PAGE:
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Bradford Town Hall

A Grade I Listed Building in City, Bradford

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Latitude: 53.7923 / 53°47'32"N

Longitude: -1.7533 / 1°45'11"W

OS Eastings: 416351

OS Northings: 432912

OS Grid: SE163329

Mapcode National: GBR JKL.24

Mapcode Global: WHC99.1YD4

Plus Code: 9C5WQ6RW+WM

Entry Name: Bradford Town Hall

Listing Date: 14 June 1963

Last Amended: 9 August 1983

Grade: I

Source: Historic England

Source ID: 1133675

English Heritage Legacy ID: 337245

ID on this website: 101133675

Location: Bradford, West Yorkshire, BD1

County: Bradford

Electoral Ward/Division: City

Parish: Non Civil Parish

Built-Up Area: Bradford

Traditional County: Yorkshire

Lieutenancy Area (Ceremonial County): West Yorkshire

Church of England Parish: Cathedral Church of St Peter Bradford

Church of England Diocese: Leeds

Tagged with: City hall Seat of local government

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Bradford Town Hall
(formerly listed as
The Town Hall)
SE 1632 46/130 14.6.63


Competition winning design of 1869 by Lockwood and Mawson, completed in 1873.
Extended in 1905-09 to the designs of Norman Shaw and executed by the city
architect F E P Edwards. Lockwood and Mawson's building, intended by the
city to compete with the Leeds and Halifax town halls, occupies a splayed
triangular site. The elevations of Gaisby rock sandstone, rising through
3-storeys and attic with steep pitched roofs, are treated in an early to mid C13
Gothic style, dominated by the 200 ft campanile tower of Tuscan derivation. The
original competition designs, considerably influenced by Burges and Scott, show
a bowed corner at the apex of the site but in execution this became a polygonal
terminal feature. Massive ashlar block ground floor and sandstone "brick" with
ashlar dressings to upper floors. The longest frontage is towards Tyrell Street.
Plain 2 light windows to ground floor. Tall first floor with 2 light shafted
windows under plate tracery with moulded arches, linking strings. The wall
surface of the spandrels was intended to have carved diaperwork pierced by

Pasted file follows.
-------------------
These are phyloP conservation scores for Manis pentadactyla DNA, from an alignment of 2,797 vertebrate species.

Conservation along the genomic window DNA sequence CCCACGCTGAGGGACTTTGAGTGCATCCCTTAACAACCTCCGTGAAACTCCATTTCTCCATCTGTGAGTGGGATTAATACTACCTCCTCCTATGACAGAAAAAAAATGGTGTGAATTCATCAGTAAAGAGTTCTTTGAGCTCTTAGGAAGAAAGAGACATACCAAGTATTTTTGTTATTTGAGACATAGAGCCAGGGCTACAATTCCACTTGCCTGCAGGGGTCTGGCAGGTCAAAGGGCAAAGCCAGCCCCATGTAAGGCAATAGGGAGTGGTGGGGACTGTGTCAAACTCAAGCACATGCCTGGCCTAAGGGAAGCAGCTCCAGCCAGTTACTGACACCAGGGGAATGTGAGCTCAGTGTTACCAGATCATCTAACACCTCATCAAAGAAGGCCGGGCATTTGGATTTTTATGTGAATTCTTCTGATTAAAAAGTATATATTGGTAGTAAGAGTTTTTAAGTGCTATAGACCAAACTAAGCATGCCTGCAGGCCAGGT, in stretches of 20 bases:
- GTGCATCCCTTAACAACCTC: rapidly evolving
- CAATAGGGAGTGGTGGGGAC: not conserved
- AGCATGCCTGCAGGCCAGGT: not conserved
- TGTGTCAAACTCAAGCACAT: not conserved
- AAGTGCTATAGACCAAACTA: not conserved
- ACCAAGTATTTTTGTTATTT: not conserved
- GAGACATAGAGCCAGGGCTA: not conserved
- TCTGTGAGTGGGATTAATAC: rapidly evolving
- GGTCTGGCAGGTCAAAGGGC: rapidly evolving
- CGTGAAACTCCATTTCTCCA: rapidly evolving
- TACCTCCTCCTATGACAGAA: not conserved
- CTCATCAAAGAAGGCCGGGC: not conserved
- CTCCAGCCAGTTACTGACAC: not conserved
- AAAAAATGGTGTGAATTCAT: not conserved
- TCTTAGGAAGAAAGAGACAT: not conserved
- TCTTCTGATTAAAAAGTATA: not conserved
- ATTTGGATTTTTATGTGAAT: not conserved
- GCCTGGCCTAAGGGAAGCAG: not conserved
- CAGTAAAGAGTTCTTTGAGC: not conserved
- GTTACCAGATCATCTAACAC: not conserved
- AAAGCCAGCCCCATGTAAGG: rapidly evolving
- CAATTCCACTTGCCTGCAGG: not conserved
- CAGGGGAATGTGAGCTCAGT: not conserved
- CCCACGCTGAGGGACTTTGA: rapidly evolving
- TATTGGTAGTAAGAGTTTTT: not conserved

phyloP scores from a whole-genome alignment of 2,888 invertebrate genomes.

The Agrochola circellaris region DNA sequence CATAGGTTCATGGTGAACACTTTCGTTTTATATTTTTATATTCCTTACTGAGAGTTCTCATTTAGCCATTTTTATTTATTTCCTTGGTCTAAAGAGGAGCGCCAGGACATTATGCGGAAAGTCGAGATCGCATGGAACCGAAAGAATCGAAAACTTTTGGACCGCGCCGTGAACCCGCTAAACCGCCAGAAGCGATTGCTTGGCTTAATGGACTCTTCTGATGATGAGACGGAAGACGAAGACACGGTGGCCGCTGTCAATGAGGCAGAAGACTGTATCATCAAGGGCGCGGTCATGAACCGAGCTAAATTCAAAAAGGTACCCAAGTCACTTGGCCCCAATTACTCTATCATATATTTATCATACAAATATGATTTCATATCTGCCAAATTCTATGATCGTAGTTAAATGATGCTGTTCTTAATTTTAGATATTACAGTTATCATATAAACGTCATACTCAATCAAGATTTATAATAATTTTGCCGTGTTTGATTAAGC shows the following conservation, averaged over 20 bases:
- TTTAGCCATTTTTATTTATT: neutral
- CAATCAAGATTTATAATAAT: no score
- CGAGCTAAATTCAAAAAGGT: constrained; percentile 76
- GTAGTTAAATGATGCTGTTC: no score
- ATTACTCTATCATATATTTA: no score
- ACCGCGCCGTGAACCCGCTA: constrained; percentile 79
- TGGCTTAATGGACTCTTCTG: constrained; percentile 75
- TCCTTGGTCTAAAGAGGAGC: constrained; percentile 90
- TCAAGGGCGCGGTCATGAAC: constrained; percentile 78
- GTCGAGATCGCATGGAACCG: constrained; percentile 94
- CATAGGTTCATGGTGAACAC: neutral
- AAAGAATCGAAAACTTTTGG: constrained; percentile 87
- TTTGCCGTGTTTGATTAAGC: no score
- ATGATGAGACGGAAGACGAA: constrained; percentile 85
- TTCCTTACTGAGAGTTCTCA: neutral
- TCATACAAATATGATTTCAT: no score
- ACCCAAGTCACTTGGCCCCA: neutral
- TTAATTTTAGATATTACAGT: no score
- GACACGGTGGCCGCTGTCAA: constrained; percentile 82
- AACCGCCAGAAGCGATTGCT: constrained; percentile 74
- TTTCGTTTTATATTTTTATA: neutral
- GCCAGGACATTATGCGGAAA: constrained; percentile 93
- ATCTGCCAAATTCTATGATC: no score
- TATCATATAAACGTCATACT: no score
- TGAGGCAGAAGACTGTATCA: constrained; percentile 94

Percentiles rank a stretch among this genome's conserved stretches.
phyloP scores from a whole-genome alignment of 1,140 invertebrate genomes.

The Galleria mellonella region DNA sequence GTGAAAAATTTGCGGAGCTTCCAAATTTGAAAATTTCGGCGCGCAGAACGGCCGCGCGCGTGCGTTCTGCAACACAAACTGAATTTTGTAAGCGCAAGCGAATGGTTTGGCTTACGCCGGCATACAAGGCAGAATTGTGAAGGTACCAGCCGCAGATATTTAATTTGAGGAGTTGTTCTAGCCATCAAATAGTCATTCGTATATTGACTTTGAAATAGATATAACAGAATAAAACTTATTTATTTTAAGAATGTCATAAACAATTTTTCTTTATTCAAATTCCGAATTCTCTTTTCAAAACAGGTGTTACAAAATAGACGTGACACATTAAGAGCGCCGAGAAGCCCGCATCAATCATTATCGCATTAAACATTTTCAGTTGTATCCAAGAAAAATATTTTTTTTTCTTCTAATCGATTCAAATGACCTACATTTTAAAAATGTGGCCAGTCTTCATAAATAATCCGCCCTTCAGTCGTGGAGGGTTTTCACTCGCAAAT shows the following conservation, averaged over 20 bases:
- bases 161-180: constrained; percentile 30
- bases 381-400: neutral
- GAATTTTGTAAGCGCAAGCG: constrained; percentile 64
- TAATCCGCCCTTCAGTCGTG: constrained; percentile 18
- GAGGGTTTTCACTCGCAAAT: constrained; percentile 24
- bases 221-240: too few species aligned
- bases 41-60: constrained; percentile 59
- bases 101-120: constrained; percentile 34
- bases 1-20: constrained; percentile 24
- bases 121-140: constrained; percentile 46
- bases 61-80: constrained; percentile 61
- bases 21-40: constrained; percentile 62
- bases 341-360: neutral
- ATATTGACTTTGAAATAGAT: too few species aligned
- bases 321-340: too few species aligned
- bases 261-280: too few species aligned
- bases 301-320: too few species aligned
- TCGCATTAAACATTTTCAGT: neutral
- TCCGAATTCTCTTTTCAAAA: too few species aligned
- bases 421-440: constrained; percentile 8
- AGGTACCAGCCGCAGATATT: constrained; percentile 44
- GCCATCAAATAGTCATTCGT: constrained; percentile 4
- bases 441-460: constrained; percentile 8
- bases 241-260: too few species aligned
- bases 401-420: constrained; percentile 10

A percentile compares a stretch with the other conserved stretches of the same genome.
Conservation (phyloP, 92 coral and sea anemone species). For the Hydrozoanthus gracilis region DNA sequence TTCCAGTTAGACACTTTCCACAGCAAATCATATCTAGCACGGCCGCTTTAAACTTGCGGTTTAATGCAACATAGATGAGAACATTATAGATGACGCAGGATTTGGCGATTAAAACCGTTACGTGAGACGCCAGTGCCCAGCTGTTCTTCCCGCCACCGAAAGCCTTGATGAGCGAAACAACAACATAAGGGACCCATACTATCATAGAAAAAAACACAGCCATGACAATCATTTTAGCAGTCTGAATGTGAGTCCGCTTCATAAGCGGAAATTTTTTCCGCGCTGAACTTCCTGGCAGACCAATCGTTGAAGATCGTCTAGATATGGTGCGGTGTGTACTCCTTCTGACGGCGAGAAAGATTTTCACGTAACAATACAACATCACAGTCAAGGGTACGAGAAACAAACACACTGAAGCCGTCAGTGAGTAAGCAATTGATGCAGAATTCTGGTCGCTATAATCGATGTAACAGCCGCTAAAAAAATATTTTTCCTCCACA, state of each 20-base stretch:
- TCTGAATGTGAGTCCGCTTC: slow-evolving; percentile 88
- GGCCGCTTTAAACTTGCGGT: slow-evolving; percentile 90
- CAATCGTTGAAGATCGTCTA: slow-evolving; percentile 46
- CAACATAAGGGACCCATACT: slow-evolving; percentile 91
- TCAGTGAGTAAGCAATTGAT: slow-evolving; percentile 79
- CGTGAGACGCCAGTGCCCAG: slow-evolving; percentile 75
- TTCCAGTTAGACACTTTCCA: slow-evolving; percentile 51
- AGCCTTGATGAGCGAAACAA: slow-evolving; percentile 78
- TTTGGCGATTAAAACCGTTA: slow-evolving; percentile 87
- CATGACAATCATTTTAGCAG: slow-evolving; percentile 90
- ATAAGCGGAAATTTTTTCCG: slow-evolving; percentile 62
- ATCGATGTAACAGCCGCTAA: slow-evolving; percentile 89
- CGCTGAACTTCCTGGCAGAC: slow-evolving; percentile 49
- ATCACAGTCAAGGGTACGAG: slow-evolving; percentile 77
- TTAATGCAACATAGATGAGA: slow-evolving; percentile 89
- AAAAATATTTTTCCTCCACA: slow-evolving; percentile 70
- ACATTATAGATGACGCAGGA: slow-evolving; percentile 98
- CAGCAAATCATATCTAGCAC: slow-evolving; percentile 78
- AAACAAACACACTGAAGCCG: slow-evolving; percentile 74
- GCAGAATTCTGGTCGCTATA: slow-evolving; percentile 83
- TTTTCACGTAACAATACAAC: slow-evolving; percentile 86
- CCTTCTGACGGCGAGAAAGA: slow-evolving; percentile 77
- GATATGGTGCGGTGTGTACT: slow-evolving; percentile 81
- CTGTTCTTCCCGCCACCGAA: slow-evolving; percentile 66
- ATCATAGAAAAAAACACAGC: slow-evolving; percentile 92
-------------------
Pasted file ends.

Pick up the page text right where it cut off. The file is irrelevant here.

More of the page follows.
circular frames containing carved heads, similar to those on the Wool Exchange.
In execution these details were dispensed with except over the main entrance.
The top floor is treated as a continuous arcade articulated by statues of
kings and queens in canopied niches. Corbelled eaves surmounted by miniature
colonnade as parapet. Finialed gabled dormers and pinnacles rise above. The
centrepiece of the long north-east front has an elaborate oriel window set
above the portal. Here the quality of the carving is particularly apparent
in the multi-shafted jambs of the doorway and the framework of the arch. Fine
wrought iron gate of intricate scrollwork with ornate cresting. Broad flight
of steps leafing up into hall.
The extension of the Town Hall was proposed in 1902 and the then city
architect F E P Edwards approached Norman Shaw to advise on the design, having
already evolved the internal distribution. Shaw's express intention was that
the new and old work should give "the appearance of one complete building
under one roof". The council however did not approve the addition of attic
storeys to the original building, so that there remains a visual break in the
roof line. Shaw's elevations are a brilliant and witty amalgam of styles, and
features drawn from previous works in his career, yet respectful of Lockwood
and Mawson's. Gothic, Romanesque Gothic and Queen Anne with rococo ironwork,
rise one above the other, capped off by 2-storey gabled attics of French Gothic
derivation. The massive, gabled, south-west corner has a lofty mullioned hall
window lighting the dining hall and a corbelled spire capped turret inset between
the latter and the return. All this is built in fine quality ashlar, the south
link range being of sandstone "brick" above the ground floor. A finialed gabled
bay leads finally into the Lockwood and Mawson building. Of the interior, the
reception rooms and the dining hall with its high arched roof and sculpted
chimney piece are almost certainly due to Norman Shaw. The Council Chamber is
top lit on a Greek cross plan with Soanian arches and Gimson plasterwork,
William and Mary panelling, galleries on marble columns. The design here may
owe more to Edwards as building and interior fitting spans the period 1905-09.
The main entrance hall and staircase in Baroque marble were completed by
William Williamson in 1913-14. The Town Hall still dominates the centre of
Bradford with its campanile as a prominent landmark.

Listing NGR: SE1635132912

External Links

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